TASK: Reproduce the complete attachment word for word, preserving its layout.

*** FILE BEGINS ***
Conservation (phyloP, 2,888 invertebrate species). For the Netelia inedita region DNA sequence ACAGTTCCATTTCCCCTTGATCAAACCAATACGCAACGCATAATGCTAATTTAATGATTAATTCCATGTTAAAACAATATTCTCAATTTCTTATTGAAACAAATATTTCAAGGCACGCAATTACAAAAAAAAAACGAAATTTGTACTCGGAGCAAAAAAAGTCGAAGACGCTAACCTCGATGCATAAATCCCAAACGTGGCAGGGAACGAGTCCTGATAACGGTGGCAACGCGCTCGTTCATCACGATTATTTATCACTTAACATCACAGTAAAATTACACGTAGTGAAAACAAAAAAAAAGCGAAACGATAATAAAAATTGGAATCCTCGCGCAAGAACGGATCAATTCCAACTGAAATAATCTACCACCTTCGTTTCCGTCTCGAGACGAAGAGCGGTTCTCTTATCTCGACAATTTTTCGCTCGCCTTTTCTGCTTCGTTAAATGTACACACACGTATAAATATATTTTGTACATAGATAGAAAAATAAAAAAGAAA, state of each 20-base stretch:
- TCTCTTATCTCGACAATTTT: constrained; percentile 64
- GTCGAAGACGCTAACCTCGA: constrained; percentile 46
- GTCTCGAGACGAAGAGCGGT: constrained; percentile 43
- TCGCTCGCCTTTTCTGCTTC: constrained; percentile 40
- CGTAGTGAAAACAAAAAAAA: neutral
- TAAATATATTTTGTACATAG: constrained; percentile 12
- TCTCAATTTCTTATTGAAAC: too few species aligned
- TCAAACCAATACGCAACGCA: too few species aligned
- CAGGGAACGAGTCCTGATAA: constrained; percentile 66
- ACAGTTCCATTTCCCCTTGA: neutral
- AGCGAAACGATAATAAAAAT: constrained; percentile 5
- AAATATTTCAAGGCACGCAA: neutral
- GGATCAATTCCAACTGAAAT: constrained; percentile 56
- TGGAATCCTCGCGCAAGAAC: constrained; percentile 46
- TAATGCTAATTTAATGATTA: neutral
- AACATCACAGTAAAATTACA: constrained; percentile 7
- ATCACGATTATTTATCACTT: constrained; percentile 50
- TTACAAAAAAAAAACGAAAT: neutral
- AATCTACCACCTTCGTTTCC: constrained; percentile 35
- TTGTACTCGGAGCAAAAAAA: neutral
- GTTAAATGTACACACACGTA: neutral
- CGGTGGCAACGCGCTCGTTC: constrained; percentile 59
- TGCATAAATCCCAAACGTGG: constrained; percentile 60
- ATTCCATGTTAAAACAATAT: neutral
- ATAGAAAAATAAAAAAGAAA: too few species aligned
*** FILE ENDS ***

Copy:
Conservation (phyloP, 2,888 invertebrate species). For the Netelia inedita region DNA sequence ACAGTTCCATTTCCCCTTGATCAAACCAATACGCAACGCATAATGCTAATTTAATGATTAATTCCATGTTAAAACAATATTCTCAATTTCTTATTGAAACAAATATTTCAAGGCACGCAATTACAAAAAAAAAACGAAATTTGTACTCGGAGCAAAAAAAGTCGAAGACGCTAACCTCGATGCATAAATCCCAAACGTGGCAGGGAACGAGTCCTGATAACGGTGGCAACGCGCTCGTTCATCACGATTATTTATCACTTAACATCACAGTAAAATTACACGTAGTGAAAACAAAAAAAAAGCGAAACGATAATAAAAATTGGAATCCTCGCGCAAGAACGGATCAATTCCAACTGAAATAATCTACCACCTTCGTTTCCGTCTCGAGACGAAGAGCGGTTCTCTTATCTCGACAATTTTTCGCTCGCCTTTTCTGCTTCGTTAAATGTACACACACGTATAAATATATTTTGTACATAGATAGAAAAATAAAAAAGAAA, state of each 20-base stretch:
- TCTCTTATCTCGACAATTTT: constrained; percentile 64
- GTCGAAGACGCTAACCTCGA: constrained; percentile 46
- GTCTCGAGACGAAGAGCGGT: constrained; percentile 43
- TCGCTCGCCTTTTCTGCTTC: constrained; percentile 40
- CGTAGTGAAAACAAAAAAAA: neutral
- TAAATATATTTTGTACATAG: constrained; percentile 12
- TCTCAATTTCTTATTGAAAC: too few species aligned
- TCAAACCAATACGCAACGCA: too few species aligned
- CAGGGAACGAGTCCTGATAA: constrained; percentile 66
- ACAGTTCCATTTCCCCTTGA: neutral
- AGCGAAACGATAATAAAAAT: constrained; percentile 5
- AAATATTTCAAGGCACGCAA: neutral
- GGATCAATTCCAACTGAAAT: constrained; percentile 56
- TGGAATCCTCGCGCAAGAAC: constrained; percentile 46
- TAATGCTAATTTAATGATTA: neutral
- AACATCACAGTAAAATTACA: constrained; percentile 7
- ATCACGATTATTTATCACTT: constrained; percentile 50
- TTACAAAAAAAAAACGAAAT: neutral
- AATCTACCACCTTCGTTTCC: constrained; percentile 35
- TTGTACTCGGAGCAAAAAAA: neutral
- GTTAAATGTACACACACGTA: neutral
- CGGTGGCAACGCGCTCGTTC: constrained; percentile 59
- TGCATAAATCCCAAACGTGG: constrained; percentile 60
- ATTCCATGTTAAAACAATAT: neutral
- ATAGAAAAATAAAAAAGAAA: too few species aligned